Rent controls now to end ‘rent gouging’

by Oscar Parry, South West London Socialist Party

Over the past few months average rents have exploded in price. Combined with skyrocketing energy bills and food prices, many tenants are struggling to make ends meet. Prices in 48 council areas are now classed by the Office for National Statistics as unaffordable when compared with average wages.

Housing protest
Photo: Ollie Auvache

Asking rents on new listings are up by almost a third since 2019, and some people are facing increases of up to 60%. The London Renters Union said its members had reported average rent increases of almost £3,400 a year (21%), which it described as “rent gouging”.

My own experience of trying to find a flat in London was constant calls with estate agents, checking sites like Zoopla and Rightmove daily, and attending viewings every week. Each viewing had 20 or more people trying to rent the same flat, forcing tenants into competition with each other.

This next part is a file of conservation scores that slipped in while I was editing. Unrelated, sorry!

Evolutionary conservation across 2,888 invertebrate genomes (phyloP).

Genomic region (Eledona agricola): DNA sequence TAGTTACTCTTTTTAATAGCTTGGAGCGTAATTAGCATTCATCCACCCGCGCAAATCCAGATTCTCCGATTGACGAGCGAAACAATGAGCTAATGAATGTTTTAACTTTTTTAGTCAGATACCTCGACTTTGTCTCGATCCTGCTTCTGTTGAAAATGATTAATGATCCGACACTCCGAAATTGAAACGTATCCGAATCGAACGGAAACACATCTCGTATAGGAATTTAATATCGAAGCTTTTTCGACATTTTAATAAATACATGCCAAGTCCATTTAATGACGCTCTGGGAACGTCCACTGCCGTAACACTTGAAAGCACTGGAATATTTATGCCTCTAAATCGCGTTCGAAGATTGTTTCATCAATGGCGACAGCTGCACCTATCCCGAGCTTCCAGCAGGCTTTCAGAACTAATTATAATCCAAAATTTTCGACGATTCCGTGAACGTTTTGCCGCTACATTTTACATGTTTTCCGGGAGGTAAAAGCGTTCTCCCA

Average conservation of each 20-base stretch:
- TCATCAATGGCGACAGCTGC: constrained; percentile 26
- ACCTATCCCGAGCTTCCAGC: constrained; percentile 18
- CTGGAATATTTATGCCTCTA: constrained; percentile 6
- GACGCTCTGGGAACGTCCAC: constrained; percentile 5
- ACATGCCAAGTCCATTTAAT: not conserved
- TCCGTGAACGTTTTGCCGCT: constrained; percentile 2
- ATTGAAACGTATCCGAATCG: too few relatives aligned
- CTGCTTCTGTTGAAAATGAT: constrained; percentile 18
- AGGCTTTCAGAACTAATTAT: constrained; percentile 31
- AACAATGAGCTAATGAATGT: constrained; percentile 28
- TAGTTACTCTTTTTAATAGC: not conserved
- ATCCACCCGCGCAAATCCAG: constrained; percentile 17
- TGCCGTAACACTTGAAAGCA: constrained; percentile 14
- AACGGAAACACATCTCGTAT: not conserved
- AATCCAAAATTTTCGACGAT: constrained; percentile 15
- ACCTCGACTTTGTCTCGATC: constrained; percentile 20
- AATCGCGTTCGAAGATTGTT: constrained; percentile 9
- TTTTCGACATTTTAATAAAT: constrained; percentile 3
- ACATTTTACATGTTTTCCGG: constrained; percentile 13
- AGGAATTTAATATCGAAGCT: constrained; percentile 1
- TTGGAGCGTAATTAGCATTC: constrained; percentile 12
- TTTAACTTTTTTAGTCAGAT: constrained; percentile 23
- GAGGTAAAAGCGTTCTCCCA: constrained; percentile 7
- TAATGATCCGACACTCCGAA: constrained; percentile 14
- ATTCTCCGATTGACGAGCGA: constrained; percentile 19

Faced with a chronic housing shortage, profit-driven estate agents are now organising a bidding system, where prospective tenants are forced to try and outdo each other’s offers to secure accommodation. This means that prices are inflated way over the original asking price, forcing working people out of certain areas and into mouldy and damp properties.

‘No-fault’ evictions

There are growing calls to finally ban ‘no-fault’ evictions, used by landlords seeking to raise rents, which the government has been pledging to do so since April 2019.

The Scottish government announced a temporary, limited rent freeze in September, describing the pressure on household budgets as a “humanitarian emergency”. Tenants in London and Manchester, many of them organised in renters’ unions, protested this weekend to demand that the government freezes rents as an emergency measure.

However, this is only a partial solution. Freezing rents at unaffordable prices will leave many workers high and dry. We need a permanent reduction in rents to a level democratically determined by elected representatives from working-class communities and trade unions.

The UK government has resisted rent control, saying last month it would lead to “disinvestment in the sector”. France, with a similar population, is building twice as many homes at present as Britain. A mass council house building programme, employing thousands of workers on trade union rates of pay, would boost supply and provide good-quality affordable homes for all. Only by treating decent housing as a right available to all, and not an investment to maximise return on, can we resolve the housing crisis.